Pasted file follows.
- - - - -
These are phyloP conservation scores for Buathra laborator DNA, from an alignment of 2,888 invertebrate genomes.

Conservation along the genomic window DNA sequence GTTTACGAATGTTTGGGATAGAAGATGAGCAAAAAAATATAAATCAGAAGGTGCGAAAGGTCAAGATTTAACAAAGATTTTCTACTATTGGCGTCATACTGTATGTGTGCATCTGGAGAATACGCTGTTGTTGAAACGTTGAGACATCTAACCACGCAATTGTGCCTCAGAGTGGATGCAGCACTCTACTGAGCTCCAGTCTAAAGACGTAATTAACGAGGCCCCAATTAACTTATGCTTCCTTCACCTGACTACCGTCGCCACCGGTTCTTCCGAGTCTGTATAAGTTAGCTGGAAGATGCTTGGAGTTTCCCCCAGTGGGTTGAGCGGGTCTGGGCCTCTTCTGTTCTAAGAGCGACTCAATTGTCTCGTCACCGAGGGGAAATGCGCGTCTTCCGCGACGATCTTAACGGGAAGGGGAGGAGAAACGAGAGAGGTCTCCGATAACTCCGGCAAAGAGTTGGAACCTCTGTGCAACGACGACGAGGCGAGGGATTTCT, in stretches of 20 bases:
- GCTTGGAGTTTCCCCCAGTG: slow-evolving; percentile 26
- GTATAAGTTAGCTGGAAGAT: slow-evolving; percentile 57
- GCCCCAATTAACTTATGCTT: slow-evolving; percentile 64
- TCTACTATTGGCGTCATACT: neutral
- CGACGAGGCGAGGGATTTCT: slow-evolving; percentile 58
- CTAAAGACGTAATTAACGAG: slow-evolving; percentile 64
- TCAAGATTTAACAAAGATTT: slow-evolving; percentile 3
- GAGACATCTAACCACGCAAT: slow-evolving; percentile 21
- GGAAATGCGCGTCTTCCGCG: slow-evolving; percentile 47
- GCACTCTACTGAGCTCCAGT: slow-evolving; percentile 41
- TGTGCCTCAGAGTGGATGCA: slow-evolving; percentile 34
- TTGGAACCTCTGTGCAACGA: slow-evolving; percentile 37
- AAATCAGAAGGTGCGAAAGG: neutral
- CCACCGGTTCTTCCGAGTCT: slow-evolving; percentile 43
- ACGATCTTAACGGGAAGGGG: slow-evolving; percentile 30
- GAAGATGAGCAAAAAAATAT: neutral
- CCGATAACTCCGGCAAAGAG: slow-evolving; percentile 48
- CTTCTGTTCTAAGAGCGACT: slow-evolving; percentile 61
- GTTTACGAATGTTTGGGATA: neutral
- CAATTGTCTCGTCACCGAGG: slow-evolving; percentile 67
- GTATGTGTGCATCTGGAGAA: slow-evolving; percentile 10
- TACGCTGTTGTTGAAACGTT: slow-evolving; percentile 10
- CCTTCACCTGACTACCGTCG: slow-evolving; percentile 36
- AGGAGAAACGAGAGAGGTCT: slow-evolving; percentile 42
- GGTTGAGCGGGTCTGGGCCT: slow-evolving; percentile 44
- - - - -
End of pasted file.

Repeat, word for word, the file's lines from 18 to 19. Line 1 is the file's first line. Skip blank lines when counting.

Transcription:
- GAAGATGAGCAAAAAAATAT: neutral
- CCGATAACTCCGGCAAAGAG: slow-evolving; percentile 48